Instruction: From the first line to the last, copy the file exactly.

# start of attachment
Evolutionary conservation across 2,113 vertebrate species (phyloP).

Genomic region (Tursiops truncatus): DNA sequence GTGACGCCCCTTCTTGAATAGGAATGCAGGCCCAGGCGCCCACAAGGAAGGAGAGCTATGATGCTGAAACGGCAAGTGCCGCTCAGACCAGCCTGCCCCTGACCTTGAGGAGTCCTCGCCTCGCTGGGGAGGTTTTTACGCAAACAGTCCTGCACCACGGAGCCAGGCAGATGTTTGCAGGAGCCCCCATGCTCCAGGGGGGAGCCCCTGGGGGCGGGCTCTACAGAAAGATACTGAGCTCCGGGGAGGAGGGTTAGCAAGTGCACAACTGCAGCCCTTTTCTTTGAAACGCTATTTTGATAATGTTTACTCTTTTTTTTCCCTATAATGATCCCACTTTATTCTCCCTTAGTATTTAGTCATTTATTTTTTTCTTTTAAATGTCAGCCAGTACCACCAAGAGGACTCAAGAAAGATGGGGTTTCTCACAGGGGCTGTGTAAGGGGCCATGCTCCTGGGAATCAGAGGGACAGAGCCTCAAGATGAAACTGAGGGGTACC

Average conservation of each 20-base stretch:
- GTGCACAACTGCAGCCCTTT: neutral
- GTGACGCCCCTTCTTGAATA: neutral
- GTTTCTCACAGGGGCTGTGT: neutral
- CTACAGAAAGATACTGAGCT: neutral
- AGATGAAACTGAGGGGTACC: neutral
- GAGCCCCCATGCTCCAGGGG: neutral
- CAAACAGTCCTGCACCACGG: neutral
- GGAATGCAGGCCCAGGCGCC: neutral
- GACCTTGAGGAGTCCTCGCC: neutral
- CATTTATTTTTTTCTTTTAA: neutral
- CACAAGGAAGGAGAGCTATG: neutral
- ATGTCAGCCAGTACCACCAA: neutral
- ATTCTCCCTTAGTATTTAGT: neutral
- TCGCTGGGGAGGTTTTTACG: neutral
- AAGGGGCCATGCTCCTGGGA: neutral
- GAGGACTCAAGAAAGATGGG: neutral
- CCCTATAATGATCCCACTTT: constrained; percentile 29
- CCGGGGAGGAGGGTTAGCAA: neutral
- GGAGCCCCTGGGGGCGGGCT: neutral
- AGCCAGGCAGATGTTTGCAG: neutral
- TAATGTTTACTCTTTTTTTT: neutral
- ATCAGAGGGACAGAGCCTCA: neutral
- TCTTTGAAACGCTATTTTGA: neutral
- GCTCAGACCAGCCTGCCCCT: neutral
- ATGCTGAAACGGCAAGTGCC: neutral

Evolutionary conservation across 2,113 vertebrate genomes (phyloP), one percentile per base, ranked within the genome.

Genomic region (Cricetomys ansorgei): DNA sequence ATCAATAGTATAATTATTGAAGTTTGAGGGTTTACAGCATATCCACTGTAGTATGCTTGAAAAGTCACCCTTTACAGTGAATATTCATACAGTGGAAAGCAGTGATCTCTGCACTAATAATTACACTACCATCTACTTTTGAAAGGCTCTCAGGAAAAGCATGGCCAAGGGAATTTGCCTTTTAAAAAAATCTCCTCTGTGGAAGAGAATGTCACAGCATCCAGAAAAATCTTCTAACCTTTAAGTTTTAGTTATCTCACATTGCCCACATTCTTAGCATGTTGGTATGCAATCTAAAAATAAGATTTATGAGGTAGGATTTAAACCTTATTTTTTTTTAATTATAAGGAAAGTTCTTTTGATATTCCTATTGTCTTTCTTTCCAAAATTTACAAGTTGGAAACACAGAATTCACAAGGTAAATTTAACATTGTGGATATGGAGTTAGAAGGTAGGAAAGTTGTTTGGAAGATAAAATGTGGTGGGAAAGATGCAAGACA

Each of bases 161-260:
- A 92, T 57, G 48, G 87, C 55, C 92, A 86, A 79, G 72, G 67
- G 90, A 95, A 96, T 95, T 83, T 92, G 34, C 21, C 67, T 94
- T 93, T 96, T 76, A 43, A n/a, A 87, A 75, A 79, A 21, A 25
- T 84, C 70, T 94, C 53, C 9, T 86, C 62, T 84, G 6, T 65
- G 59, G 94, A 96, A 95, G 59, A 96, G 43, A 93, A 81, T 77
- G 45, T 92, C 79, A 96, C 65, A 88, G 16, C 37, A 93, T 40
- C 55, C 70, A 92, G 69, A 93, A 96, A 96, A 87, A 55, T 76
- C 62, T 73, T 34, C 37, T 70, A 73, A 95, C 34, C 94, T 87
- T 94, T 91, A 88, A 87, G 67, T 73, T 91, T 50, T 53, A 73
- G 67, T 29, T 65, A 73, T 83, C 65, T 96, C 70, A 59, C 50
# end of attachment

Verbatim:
Evolutionary conservation across 2,113 vertebrate species (phyloP).

Genomic region (Tursiops truncatus): DNA sequence GTGACGCCCCTTCTTGAATAGGAATGCAGGCCCAGGCGCCCACAAGGAAGGAGAGCTATGATGCTGAAACGGCAAGTGCCGCTCAGACCAGCCTGCCCCTGACCTTGAGGAGTCCTCGCCTCGCTGGGGAGGTTTTTACGCAAACAGTCCTGCACCACGGAGCCAGGCAGATGTTTGCAGGAGCCCCCATGCTCCAGGGGGGAGCCCCTGGGGGCGGGCTCTACAGAAAGATACTGAGCTCCGGGGAGGAGGGTTAGCAAGTGCACAACTGCAGCCCTTTTCTTTGAAACGCTATTTTGATAATGTTTACTCTTTTTTTTCCCTATAATGATCCCACTTTATTCTCCCTTAGTATTTAGTCATTTATTTTTTTCTTTTAAATGTCAGCCAGTACCACCAAGAGGACTCAAGAAAGATGGGGTTTCTCACAGGGGCTGTGTAAGGGGCCATGCTCCTGGGAATCAGAGGGACAGAGCCTCAAGATGAAACTGAGGGGTACC

Average conservation of each 20-base stretch:
- GTGCACAACTGCAGCCCTTT: neutral
- GTGACGCCCCTTCTTGAATA: neutral
- GTTTCTCACAGGGGCTGTGT: neutral
- CTACAGAAAGATACTGAGCT: neutral
- AGATGAAACTGAGGGGTACC: neutral
- GAGCCCCCATGCTCCAGGGG: neutral
- CAAACAGTCCTGCACCACGG: neutral
- GGAATGCAGGCCCAGGCGCC: neutral
- GACCTTGAGGAGTCCTCGCC: neutral
- CATTTATTTTTTTCTTTTAA: neutral
- CACAAGGAAGGAGAGCTATG: neutral
- ATGTCAGCCAGTACCACCAA: neutral
- ATTCTCCCTTAGTATTTAGT: neutral
- TCGCTGGGGAGGTTTTTACG: neutral
- AAGGGGCCATGCTCCTGGGA: neutral
- GAGGACTCAAGAAAGATGGG: neutral
- CCCTATAATGATCCCACTTT: constrained; percentile 29
- CCGGGGAGGAGGGTTAGCAA: neutral
- GGAGCCCCTGGGGGCGGGCT: neutral
- AGCCAGGCAGATGTTTGCAG: neutral
- TAATGTTTACTCTTTTTTTT: neutral
- ATCAGAGGGACAGAGCCTCA: neutral
- TCTTTGAAACGCTATTTTGA: neutral
- GCTCAGACCAGCCTGCCCCT: neutral
- ATGCTGAAACGGCAAGTGCC: neutral

Evolutionary conservation across 2,113 vertebrate genomes (phyloP), one percentile per base, ranked within the genome.

Genomic region (Cricetomys ansorgei): DNA sequence ATCAATAGTATAATTATTGAAGTTTGAGGGTTTACAGCATATCCACTGTAGTATGCTTGAAAAGTCACCCTTTACAGTGAATATTCATACAGTGGAAAGCAGTGATCTCTGCACTAATAATTACACTACCATCTACTTTTGAAAGGCTCTCAGGAAAAGCATGGCCAAGGGAATTTGCCTTTTAAAAAAATCTCCTCTGTGGAAGAGAATGTCACAGCATCCAGAAAAATCTTCTAACCTTTAAGTTTTAGTTATCTCACATTGCCCACATTCTTAGCATGTTGGTATGCAATCTAAAAATAAGATTTATGAGGTAGGATTTAAACCTTATTTTTTTTTAATTATAAGGAAAGTTCTTTTGATATTCCTATTGTCTTTCTTTCCAAAATTTACAAGTTGGAAACACAGAATTCACAAGGTAAATTTAACATTGTGGATATGGAGTTAGAAGGTAGGAAAGTTGTTTGGAAGATAAAATGTGGTGGGAAAGATGCAAGACA

Each of bases 161-260:
- A 92, T 57, G 48, G 87, C 55, C 92, A 86, A 79, G 72, G 67
- G 90, A 95, A 96, T 95, T 83, T 92, G 34, C 21, C 67, T 94
- T 93, T 96, T 76, A 43, A n/a, A 87, A 75, A 79, A 21, A 25
- T 84, C 70, T 94, C 53, C 9, T 86, C 62, T 84, G 6, T 65
- G 59, G 94, A 96, A 95, G 59, A 96, G 43, A 93, A 81, T 77
- G 45, T 92, C 79, A 96, C 65, A 88, G 16, C 37, A 93, T 40
- C 55, C 70, A 92, G 69, A 93, A 96, A 96, A 87, A 55, T 76
- C 62, T 73, T 34, C 37, T 70, A 73, A 95, C 34, C 94, T 87
- T 94, T 91, A 88, A 87, G 67, T 73, T 91, T 50, T 53, A 73
- G 67, T 29, T 65, A 73, T 83, C 65, T 96, C 70, A 59, C 50